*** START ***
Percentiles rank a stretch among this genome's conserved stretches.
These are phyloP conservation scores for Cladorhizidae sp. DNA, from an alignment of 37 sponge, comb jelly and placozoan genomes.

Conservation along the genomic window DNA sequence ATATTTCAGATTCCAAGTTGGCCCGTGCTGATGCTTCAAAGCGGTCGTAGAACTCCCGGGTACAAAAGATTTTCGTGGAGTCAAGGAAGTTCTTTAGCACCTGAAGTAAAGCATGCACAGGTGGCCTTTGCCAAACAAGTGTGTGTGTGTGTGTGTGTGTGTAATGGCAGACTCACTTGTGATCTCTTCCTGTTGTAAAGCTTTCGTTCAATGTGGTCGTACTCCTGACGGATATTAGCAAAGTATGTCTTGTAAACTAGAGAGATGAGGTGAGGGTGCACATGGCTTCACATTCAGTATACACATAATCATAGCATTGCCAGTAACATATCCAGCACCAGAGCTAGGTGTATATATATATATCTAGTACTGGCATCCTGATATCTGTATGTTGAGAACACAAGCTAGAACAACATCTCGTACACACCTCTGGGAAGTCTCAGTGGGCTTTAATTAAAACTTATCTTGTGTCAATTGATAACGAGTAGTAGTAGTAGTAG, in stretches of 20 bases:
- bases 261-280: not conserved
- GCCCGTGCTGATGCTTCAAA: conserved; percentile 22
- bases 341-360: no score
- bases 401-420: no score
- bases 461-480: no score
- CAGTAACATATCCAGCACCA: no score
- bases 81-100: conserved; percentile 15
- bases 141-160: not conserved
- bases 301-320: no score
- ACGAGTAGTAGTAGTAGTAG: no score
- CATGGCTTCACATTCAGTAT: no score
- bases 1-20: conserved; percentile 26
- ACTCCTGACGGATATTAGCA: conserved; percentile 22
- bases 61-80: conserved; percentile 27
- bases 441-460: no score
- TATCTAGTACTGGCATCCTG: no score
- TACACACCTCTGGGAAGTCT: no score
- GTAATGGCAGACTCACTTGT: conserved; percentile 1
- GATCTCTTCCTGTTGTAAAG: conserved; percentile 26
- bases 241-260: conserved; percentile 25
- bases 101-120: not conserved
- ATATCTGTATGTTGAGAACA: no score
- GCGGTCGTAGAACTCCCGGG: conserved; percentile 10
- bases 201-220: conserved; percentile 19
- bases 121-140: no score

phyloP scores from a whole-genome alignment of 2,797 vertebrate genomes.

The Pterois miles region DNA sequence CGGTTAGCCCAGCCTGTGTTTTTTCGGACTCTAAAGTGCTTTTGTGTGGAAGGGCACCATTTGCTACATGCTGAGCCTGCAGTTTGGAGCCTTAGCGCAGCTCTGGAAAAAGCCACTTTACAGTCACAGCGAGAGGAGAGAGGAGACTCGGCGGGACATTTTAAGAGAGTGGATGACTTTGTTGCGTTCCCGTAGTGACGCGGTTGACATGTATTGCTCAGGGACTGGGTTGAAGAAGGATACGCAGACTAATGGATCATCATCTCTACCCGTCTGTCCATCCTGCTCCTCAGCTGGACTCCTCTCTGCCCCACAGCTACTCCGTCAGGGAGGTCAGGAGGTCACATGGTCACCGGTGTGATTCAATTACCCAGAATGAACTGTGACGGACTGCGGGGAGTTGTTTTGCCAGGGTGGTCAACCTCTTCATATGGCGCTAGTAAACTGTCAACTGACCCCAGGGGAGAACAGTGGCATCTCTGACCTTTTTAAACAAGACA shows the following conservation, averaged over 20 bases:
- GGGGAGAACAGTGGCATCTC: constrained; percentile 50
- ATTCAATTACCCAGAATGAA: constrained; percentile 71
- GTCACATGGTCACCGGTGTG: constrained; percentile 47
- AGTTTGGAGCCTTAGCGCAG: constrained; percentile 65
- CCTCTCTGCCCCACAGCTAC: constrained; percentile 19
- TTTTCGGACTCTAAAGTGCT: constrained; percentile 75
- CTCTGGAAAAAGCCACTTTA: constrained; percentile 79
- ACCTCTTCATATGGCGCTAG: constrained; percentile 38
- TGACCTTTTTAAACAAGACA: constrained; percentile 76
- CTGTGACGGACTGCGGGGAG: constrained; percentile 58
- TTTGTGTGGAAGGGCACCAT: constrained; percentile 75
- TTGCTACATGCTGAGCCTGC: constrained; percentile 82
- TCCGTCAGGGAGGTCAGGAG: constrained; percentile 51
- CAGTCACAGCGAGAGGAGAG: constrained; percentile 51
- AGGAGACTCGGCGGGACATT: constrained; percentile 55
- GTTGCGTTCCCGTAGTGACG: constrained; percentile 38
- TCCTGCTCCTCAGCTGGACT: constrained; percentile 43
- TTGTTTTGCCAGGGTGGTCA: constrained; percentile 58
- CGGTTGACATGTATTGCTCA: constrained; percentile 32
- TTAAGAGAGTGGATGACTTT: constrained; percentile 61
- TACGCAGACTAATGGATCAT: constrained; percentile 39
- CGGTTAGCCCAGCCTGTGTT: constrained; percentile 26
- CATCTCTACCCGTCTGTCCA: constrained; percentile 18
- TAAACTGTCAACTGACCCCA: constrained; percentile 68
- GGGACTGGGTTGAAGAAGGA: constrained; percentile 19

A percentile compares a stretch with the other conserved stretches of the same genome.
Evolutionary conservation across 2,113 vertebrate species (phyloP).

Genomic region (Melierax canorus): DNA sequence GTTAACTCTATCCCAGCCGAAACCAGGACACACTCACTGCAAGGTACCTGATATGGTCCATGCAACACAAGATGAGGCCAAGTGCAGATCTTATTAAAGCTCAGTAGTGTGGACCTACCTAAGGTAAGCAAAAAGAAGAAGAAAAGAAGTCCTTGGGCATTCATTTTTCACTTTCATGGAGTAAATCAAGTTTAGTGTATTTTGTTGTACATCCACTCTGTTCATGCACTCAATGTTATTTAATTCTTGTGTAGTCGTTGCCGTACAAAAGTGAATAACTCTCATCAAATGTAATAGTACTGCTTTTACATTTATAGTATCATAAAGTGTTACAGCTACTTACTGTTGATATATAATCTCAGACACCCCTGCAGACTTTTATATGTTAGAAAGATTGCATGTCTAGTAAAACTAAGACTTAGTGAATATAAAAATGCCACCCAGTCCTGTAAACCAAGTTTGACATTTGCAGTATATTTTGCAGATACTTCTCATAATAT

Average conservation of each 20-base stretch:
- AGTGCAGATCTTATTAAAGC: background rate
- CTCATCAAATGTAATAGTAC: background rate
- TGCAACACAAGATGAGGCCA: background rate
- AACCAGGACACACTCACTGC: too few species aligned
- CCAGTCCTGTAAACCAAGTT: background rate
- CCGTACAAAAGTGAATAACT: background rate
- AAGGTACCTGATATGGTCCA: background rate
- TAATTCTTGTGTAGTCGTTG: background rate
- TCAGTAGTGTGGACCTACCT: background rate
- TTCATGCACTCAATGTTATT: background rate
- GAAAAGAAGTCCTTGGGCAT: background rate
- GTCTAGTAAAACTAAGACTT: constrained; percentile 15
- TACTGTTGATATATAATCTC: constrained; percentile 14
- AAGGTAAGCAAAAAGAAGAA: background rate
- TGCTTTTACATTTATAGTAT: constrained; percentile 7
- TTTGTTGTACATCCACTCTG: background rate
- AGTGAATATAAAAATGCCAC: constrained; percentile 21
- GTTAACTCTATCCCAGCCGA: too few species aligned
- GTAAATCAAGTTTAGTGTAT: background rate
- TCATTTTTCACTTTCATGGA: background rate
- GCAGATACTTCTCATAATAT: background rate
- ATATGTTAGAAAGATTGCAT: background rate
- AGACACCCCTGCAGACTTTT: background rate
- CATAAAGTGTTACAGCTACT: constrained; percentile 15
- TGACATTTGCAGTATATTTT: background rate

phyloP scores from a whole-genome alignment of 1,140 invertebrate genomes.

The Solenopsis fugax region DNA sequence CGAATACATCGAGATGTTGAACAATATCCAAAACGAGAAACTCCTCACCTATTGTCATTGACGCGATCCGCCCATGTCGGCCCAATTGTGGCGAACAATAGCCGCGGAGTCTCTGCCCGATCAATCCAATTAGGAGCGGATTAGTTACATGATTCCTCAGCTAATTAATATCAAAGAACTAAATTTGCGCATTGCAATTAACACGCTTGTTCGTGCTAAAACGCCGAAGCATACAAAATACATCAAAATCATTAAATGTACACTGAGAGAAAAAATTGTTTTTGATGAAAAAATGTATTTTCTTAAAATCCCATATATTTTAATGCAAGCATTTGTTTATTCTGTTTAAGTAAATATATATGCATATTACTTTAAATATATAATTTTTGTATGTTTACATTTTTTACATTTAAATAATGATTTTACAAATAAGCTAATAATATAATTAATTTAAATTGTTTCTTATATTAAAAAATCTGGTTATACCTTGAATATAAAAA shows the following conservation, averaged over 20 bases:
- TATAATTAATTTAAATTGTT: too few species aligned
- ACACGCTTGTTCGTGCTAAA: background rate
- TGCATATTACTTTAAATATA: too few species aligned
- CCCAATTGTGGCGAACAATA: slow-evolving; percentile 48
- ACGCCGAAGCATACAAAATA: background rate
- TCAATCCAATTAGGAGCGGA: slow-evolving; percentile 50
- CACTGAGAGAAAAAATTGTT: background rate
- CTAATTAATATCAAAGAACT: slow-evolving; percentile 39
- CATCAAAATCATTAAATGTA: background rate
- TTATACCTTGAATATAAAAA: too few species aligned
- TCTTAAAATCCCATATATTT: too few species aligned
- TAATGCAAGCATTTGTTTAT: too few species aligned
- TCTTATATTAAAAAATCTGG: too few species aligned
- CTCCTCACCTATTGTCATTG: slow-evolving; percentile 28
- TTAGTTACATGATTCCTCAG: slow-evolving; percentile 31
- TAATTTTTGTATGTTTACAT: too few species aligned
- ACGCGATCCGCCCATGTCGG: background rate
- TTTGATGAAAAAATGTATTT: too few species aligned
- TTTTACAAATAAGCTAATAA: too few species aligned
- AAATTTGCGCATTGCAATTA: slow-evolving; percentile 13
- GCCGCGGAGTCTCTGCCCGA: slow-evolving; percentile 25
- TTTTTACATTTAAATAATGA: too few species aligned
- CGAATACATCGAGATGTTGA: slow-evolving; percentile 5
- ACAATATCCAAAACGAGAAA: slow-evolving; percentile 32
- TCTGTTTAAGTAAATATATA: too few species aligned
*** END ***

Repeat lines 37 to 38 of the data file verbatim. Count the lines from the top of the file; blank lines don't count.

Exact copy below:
- CTCTGGAAAAAGCCACTTTA: constrained; percentile 79
- ACCTCTTCATATGGCGCTAG: constrained; percentile 38